Wednesday, February 15, 2012

The Magical Chipolopolo of Zambia

Right from the onset of the 2012 Confederation of African Football(CAF), African Cup of Nations(AFCON) hosted by Equitorial Guinea and Gabon, followers of African football can attest to zeal and commitment of the 'Chipolopolo,' the Zambian national team. Though they played good football but many lovers of African football never believed that the uncolourful side, lacking big players and stars would make it to the finals of the competition not to talk of lifting the trophy; outwitting the tournament favourites, Ghana and Ivory Coast who are strong forces in African football.

Like their name, 'chipolopolo' which means copper bullets.The Zambian players who are little known, except for their long standing dedicated captain, Chris Katongo(Most Valuable Player of the 2012 AFCON), pelted the Ghanain and Ivorian teams with bullets, even 'shooting out' the biggest African players such as Asamoah Gyan, John Mensah, Didier Drogba and current African footballer of the year, Yaya Toure in the semi-finals and finals of the competition. The Zambian footballers had played together for several years, the likes of Chris Katongo, Kennedy Mweena, Joseph Musonda, Rainford Kalaba, Clifford Mulenga and others having played in the last four CAF African Nation's cup.This enabled them to understand themselves and play as a team instead of appearing as a disjointed side with players of individual brilliance.

Indeed, this underdog players proved book makers and analysts wrong. They do not need to be playing top-flight football in Europe and parade six figure earning players who have won many laurels before they can get to the top of African football.

While their story is a testimony of dedication, determination and a 'never say never spirit,' the pains that entire Zambian nation felt in April, 1993 after they lost a generation of promising footballers of the national team in an air crash soon after the air craft conveying 30 passengers including 18 players exploded after taking off from a stop in the Gabon capital of Libreville en route a world cup qualifying game with Senegal. 19 years after, the memories of the huge loss was still at the back of the mind of Zambians including the chipolopolo players, many of whom were school boys when the sad event occurred.

Zambia played all three group games, plus its quarterfinal and semifinal of the 2012 AFCON in Equatorial Guinea. They needed to get to the finals in order to play in Libreville, Gabon, just miles away from the spot where they lost their 1993 squad.

“There was just something about it,” goalkeeper Kennedy Mweene said. “With the tournament being here in Gabon we wanted to take part to honor those who were lost to our country. That made it extra special.”

“We could only get to Libreville by reaching the final, so we did it,” Coach Herve Renard told the Guardian’s Jonathan Wilson after an upset 1-0 win against Ghana in the semifinal. “There is something written that we have to go to play to honor the memories of the Zambia national team that died in 1993. It was catastrophic for the nation. The 12 million people of Zambia are waiting for us to go back to Libreville; immediately after we arrive, we will go to the place.”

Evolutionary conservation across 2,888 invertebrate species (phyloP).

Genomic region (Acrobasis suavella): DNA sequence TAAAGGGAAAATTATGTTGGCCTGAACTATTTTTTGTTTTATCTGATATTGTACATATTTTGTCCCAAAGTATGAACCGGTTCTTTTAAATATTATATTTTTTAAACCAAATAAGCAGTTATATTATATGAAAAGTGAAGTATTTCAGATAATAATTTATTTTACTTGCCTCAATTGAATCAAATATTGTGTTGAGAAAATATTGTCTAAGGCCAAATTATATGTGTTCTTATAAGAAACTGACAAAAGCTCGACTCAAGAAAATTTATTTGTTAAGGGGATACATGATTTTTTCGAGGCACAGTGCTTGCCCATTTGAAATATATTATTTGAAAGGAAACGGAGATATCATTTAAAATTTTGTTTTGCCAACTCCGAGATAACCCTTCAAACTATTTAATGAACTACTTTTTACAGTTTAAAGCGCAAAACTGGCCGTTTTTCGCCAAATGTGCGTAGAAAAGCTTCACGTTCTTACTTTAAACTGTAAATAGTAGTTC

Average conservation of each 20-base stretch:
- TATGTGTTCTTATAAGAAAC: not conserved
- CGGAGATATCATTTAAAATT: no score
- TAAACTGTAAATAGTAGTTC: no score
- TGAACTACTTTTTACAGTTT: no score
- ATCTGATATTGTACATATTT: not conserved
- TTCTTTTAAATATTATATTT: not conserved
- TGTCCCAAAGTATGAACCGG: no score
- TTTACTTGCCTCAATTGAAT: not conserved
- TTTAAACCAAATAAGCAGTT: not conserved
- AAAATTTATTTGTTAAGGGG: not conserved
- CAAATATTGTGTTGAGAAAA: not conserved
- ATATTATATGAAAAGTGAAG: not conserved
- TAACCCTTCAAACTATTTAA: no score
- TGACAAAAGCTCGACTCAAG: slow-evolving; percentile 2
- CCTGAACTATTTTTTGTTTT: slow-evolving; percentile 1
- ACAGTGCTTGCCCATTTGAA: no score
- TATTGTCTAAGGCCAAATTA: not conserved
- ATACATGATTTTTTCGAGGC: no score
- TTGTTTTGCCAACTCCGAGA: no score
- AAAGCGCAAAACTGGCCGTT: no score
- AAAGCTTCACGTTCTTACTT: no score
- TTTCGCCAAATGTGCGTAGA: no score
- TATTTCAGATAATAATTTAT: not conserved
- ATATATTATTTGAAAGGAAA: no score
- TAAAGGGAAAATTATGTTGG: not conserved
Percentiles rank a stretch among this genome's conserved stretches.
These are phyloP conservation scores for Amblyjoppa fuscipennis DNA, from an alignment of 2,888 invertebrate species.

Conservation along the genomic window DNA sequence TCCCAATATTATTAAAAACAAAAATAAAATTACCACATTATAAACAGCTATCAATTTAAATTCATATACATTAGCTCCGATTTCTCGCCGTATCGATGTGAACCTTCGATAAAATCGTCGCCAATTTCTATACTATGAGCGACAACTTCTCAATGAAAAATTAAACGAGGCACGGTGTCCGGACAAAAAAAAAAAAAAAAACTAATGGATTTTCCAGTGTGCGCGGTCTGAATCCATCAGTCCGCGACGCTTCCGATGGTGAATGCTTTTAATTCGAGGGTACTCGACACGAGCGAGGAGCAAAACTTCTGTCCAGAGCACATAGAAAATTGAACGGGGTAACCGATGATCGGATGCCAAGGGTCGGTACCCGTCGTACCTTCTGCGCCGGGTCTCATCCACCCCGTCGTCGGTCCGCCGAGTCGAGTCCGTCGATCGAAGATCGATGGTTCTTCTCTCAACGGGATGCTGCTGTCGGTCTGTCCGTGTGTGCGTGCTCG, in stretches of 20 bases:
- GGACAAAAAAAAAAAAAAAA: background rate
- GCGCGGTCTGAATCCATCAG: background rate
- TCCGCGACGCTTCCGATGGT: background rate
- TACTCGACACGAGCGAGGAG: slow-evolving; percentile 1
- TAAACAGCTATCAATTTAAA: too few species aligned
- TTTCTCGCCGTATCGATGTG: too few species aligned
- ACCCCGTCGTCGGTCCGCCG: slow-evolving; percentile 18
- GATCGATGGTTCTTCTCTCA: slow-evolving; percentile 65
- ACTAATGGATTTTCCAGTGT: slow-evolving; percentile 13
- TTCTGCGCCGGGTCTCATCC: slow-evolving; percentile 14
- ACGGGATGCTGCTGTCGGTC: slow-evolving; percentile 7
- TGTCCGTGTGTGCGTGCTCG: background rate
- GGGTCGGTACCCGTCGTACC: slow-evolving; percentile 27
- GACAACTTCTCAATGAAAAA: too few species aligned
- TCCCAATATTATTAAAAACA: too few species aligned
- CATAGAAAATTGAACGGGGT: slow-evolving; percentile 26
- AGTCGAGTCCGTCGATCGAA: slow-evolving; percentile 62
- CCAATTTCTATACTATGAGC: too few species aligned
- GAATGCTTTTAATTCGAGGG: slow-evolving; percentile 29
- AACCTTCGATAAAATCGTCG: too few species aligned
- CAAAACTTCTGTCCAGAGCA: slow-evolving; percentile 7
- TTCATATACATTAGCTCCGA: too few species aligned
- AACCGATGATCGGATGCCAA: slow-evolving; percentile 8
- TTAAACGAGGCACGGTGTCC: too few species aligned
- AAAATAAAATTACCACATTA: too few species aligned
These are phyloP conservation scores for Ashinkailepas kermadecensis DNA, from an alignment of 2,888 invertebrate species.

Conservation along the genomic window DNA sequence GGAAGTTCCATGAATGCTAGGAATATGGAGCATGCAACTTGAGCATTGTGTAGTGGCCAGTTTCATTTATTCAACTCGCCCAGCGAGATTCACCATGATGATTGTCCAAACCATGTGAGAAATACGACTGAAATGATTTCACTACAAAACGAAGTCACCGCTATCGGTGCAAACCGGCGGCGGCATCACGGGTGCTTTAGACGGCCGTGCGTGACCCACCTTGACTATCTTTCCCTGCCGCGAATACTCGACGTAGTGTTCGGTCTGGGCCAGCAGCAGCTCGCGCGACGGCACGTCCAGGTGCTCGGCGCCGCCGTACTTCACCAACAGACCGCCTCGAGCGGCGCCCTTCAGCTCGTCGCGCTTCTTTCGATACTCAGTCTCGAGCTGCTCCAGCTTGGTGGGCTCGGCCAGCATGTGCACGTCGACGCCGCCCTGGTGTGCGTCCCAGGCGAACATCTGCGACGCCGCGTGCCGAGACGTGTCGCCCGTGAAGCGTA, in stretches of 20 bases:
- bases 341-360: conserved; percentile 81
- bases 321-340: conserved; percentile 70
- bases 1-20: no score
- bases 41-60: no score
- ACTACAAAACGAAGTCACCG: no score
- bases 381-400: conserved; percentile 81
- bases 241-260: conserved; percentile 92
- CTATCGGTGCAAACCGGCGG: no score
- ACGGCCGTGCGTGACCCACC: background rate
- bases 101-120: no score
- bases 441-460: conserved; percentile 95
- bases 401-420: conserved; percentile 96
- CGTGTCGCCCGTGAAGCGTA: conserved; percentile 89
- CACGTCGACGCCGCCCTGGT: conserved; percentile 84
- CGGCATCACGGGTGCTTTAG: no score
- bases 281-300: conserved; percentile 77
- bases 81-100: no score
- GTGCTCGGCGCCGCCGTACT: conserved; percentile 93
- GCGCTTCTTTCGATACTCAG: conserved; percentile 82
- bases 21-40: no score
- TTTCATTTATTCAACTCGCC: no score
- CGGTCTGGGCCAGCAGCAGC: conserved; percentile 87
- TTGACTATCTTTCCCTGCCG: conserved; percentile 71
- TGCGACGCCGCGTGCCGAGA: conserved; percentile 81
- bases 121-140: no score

And the Chipolopolo of Zambia, not only played in the finals of the 2012 AFCON in Libreville, Gabon; they took out time to visit the site of the 1993 crash, said prayers, laid flowers and derived some strength. To cap it all they lifted the the trophy of the competition that shows the best of African football. They wiped the tears their nation shed 19 years ago by tenaciously playing out their hearts on the pitch and wining after a penalty shoot out with Ivory Coast.

“This is magical, magical,” yelled striker Emmanuel Mayuka, one of only two Zambian players to ply his trade in Europe. The players knelt down forming a circle, sang praises and offered a prayer of thanksgiving immediately after they emerged victorious in the penalty shootout. Coach Renard carried injured Joseph Musonda in his arms from the sides and placed him beside other players to join in the prayers. Musonda shed tears when substituted in the early minutes of the finals after he sustained an injury. It was the most important game in his long standing career.

The players celebrated and hugged their mentor and 1993 veteran Kalusha Bwalya(the only member of the 1993 squad whose life was spared because he chose to fly from his base to join the squad for the game before the ill-fated air crash), now president of the nation’s soccer federation.

In one of the most touching moments of the final, Zambian coach Hervé Renard gave his winners medal to Zambian FA president Kalusha Bwalya. The Football Association of Zambian(FAZ) president, Kalusha Bwalya had implemented a long term vision, poling players from the under 20 and Under 23 sides to form the core of players of the future. He was undaunted by first round eliminations in the 2006 and 2008 AFCON. Today, his original four year plan for success has paid off.

Goalkeeper Kennedy Mweene of Free State Stars in South Africa, strikers Emmanuel Mayuka of Swiss side Young Boys and CAF Player of the tournament Christopher Katongo from Henan FC in China were named into the team. TP Mazemba defender, Stoppila Sunzu was also named in the team. Mayuka also won the 2012 Africa Cup top scorers award on three goals based on assists.

The Zambian national football team moved 23 places up in the current Federation of International Football Association (FIFA) ranking to the 43rd in the world and 4th in Africa behind Ivory Coast, Ghana and Algeria.

Indeed the victory of the Chipolopolo of Zambia would remain one of those magical moments in African football.

Picture, courtesy: Associated Press

No comments:

Post a Comment